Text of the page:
Some herbs really don’t seem to care how you treat them, they’ll make new roots and keep on going. Others are more delicate or more resistant. And sometimes you can do everything right and the new plant just doesn’t survive. For that reason, it’s always best to have multiple new plants going.

Perennials that root well from cuttings:
  • Thyme, rosemary, lavender, oregano, mint, tarragon, chamomile, basil (technically an annual in most zones, but super easy to propagate), lemon balm
  • hydrangeas, mist flower
Perennials that propagate well via layering:
  • Thyme, rosemary, lavender, mint, oregano
  • Most shrubs or vining perennials
  • Any plant that grows low and wide with soft stems
Perennials that are easy to divide:
  • Thyme, oregano, mint, chamomile, tarragon
  • hostas, coneflowers, black-eyed Susans, most non-culinary mints, lobelia
  • any plant that spreads via rhizomes
How to choose a propagation method

In general, the method you pick will depend on both your preference and the age and condition of the parent plant. Younger plants won’t handle division very well but many older perennial herbs actually NEED to be divided once in awhile for optimal health.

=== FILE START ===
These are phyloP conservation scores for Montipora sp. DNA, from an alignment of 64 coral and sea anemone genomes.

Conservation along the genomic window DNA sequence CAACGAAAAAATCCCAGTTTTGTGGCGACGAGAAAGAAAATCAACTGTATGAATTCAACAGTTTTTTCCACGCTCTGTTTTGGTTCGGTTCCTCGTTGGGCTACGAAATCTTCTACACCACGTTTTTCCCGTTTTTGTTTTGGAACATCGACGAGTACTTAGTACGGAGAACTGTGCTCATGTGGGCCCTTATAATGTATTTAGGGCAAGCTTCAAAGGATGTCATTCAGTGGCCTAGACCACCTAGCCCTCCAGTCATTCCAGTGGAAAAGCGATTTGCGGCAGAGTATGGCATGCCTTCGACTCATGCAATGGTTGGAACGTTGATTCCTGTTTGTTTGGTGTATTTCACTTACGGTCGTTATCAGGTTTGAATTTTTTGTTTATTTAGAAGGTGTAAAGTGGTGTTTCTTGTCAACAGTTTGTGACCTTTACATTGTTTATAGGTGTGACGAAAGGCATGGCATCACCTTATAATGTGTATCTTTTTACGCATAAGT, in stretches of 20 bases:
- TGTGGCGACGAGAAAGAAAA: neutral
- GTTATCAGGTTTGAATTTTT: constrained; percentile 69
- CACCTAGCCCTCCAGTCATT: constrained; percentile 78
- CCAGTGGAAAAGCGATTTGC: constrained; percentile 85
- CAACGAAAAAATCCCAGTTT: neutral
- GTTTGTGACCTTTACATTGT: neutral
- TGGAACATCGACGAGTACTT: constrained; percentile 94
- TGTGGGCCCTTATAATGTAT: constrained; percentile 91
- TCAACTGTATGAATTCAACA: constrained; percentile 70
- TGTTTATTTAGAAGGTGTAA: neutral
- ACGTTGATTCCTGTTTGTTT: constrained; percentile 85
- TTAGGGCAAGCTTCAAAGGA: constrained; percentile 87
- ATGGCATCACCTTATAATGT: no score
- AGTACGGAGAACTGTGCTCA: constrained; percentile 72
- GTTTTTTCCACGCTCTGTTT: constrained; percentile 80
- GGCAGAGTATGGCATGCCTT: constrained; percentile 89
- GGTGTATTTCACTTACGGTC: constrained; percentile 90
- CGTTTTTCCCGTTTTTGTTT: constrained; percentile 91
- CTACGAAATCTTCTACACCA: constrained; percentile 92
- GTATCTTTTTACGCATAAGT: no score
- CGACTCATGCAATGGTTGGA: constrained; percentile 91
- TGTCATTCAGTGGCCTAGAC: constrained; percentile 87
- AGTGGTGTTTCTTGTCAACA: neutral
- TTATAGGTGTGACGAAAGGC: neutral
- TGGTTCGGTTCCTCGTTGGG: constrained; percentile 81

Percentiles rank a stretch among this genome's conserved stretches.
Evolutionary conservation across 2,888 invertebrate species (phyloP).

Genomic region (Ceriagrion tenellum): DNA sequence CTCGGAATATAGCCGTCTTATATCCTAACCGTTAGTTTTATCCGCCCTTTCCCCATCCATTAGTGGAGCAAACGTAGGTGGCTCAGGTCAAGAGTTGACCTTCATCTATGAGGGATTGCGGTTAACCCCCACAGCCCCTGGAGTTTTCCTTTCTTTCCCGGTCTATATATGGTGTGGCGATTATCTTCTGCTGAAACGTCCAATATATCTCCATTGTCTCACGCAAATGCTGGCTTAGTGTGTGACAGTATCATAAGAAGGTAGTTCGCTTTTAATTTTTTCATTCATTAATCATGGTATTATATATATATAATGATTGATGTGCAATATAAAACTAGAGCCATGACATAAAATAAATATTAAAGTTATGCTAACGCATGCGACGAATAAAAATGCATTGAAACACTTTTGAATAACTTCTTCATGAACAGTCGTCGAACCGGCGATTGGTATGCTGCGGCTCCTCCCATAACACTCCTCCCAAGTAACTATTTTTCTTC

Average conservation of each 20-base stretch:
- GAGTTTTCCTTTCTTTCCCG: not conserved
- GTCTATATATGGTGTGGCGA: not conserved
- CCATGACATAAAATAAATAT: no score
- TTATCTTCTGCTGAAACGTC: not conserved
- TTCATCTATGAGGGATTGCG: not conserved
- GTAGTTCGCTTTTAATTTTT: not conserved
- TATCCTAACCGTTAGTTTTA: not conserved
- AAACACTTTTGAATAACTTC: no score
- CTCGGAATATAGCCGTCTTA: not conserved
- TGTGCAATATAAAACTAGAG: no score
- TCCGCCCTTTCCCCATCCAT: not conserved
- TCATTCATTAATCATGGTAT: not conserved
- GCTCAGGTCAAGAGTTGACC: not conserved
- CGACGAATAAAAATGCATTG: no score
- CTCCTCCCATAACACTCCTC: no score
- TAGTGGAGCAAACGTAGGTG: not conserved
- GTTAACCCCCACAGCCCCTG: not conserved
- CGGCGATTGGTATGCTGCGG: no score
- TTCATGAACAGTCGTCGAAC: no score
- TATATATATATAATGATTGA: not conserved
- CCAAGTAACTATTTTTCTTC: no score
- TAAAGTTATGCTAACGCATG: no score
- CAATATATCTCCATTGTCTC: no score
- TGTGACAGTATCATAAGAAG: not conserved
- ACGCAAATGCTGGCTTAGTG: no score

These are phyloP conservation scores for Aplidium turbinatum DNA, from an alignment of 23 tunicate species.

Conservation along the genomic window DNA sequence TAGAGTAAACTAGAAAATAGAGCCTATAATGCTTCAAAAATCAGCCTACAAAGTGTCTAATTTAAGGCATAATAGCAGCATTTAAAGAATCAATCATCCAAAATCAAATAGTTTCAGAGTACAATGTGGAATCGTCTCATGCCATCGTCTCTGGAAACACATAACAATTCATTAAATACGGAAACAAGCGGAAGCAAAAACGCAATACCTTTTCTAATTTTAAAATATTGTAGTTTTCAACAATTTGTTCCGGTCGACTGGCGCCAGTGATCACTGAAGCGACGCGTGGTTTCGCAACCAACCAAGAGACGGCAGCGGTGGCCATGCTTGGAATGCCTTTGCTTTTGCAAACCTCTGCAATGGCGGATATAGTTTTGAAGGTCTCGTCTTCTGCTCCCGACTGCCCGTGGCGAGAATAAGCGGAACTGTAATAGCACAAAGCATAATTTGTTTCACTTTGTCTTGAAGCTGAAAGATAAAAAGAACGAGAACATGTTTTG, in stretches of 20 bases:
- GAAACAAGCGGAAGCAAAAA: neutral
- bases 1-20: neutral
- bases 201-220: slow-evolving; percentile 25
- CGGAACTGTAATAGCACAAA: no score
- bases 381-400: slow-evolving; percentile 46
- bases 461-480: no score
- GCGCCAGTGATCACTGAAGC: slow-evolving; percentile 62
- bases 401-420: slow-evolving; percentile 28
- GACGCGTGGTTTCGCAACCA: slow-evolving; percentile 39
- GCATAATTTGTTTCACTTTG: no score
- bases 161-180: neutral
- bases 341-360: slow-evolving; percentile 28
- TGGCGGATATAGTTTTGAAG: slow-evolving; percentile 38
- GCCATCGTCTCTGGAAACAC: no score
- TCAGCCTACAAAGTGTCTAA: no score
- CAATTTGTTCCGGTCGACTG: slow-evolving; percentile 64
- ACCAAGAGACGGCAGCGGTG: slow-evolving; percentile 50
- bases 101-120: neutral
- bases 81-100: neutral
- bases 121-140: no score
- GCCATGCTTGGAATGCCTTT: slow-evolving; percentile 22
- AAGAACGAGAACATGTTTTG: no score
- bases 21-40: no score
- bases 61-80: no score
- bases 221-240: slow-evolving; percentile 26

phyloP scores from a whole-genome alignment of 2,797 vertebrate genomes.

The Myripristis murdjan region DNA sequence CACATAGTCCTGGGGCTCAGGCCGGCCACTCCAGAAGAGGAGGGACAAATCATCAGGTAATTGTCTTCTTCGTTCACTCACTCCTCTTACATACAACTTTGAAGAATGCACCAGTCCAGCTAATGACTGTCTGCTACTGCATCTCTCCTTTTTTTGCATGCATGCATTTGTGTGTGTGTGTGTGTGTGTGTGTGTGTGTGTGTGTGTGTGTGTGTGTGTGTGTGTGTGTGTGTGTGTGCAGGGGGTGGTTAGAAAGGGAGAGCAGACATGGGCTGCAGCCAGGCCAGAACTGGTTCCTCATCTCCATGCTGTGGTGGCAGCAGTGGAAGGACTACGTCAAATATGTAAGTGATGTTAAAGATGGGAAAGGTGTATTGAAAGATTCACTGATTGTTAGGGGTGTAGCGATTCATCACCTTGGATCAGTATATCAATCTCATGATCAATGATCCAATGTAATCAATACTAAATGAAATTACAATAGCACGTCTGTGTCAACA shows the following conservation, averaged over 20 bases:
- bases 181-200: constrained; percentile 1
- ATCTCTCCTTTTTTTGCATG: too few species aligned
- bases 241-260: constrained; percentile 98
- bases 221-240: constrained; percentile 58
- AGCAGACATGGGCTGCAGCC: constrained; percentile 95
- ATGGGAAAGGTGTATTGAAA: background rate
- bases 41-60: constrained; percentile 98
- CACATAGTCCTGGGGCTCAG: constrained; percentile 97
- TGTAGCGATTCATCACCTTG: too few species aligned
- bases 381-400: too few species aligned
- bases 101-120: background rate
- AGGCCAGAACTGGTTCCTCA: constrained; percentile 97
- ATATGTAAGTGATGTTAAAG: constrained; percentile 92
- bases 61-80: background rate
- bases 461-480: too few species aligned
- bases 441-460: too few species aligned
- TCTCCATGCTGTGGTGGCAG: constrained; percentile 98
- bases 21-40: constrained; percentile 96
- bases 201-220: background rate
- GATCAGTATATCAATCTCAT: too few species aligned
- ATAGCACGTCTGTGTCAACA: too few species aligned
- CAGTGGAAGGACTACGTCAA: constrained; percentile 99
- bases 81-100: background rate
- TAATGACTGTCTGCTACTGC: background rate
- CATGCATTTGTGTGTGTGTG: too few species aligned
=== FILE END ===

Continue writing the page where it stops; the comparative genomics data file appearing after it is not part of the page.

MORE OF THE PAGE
Some herbs are very prolific, like mint, oregano and thyme, so it is very easy to propagate them. Others, like rosemary, need more time and patience.

Propagating via seeds and reseeding

Some perennials are challenging to propagate with any of these methods. They may be very slow growing or resistant to setting new roots and division may kill them. For those plants, propagation at home may be nearly impossible, unless you can start them from seeds.

Many herbs will flower and then set seed. This can be a great way to make more plants, but you should wait until the end of the season or until you’re done harvesting from the plant. Flowering changes the flavor of the herb and often saps the plant’s vigor. The plant will put all of its energy into making flowers, which generally leads to very lanky plants with less foliage.

Letting herbs go to seed is great for annuals and biennials, like basil or cilantro, once they’ve reached the end of their season’s growth.

Flowering perennials can also set seeds but may re-seed too vigorously. If you end up with more volunteer plants than you can keep, dig them up and sell or give them away. You can curb volunteers by deadheading flowers before they go to seed.

bed of oregano and thyme